Sewing machine operators typically work in factories, using industrial sewing machines to stitch together, embellish or repair clothing and other textiles. As they become more experienced on the equipment, sewing machine operators may move into supervisory roles.

Formal Education

In most cases, sewing machine operators require no formal education. A high school diploma is sometimes but not always required, although a diploma or a GED may increase a worker's chances of advancement, according to the Bureau of Labor Statistics.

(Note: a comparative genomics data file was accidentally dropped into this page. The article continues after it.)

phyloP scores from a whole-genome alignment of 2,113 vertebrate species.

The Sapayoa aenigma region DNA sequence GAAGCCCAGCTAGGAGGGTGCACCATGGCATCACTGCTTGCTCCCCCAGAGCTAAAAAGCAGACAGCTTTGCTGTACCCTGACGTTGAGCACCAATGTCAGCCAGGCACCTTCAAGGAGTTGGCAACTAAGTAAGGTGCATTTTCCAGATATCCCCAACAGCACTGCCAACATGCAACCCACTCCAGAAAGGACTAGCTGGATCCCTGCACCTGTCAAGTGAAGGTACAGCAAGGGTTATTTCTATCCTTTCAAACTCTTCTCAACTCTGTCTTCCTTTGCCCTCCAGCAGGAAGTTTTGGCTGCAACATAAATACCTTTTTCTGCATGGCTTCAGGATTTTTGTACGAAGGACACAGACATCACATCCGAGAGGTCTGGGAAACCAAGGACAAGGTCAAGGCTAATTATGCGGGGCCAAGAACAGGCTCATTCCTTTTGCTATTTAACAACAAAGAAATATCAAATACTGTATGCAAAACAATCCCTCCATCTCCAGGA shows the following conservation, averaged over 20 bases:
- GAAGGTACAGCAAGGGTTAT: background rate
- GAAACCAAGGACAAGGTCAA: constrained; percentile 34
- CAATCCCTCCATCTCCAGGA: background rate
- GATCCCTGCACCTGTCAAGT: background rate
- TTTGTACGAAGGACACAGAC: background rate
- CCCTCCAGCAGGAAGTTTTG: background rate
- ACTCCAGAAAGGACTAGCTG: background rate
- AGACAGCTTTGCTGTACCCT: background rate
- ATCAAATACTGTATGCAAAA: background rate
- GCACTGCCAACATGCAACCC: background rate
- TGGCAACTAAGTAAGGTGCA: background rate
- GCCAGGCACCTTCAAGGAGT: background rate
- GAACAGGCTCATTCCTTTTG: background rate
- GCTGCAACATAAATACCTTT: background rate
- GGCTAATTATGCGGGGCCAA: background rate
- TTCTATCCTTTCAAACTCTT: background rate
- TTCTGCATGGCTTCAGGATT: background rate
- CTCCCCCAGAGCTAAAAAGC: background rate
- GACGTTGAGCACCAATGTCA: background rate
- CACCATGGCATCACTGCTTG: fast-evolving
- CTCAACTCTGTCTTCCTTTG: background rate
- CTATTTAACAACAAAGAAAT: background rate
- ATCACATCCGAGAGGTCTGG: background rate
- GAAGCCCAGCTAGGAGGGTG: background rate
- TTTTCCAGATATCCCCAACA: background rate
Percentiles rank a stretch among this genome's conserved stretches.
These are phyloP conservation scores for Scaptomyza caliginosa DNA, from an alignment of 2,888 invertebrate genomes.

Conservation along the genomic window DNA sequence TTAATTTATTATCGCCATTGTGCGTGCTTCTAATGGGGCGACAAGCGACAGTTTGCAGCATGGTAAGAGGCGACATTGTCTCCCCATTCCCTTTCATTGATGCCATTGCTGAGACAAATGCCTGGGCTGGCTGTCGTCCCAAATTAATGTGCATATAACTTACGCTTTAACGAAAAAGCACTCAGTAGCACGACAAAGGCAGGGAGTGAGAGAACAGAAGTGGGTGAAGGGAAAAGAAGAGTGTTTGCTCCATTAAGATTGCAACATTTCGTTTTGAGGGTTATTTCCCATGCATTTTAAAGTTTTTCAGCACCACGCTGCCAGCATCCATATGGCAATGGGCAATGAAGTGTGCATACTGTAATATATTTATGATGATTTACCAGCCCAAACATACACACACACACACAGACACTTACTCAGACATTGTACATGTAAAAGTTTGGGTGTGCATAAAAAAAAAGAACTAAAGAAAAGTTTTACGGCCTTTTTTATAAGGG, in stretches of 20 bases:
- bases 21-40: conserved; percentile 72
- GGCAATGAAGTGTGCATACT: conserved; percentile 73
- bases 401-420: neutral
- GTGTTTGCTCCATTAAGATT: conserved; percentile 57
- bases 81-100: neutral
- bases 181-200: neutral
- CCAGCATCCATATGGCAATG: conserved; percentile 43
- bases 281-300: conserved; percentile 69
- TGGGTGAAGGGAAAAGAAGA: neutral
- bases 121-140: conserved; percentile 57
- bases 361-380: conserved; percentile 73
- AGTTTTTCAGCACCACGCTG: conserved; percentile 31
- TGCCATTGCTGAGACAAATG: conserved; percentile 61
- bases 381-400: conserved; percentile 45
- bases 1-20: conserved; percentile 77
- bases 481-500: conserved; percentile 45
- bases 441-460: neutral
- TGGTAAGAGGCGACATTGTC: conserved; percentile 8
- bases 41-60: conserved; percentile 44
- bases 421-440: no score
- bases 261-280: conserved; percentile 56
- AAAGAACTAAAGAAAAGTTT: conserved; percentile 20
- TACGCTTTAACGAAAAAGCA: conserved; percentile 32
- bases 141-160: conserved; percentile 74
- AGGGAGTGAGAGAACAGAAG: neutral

On-the-Job Training

Most sewing machine operators learn on the job. Usually, the supervisor trains new operators. In some cases, they may receive training from the machine's manufacturer. The operator begins by learning to do simple tasks and may progress to more difficult challenges.

Skills

A sewing machine operator must be able to complete the same task over and over. She should be physically fit and have good motor skills. Operation of more advanced sewing machines may require basic computer skills.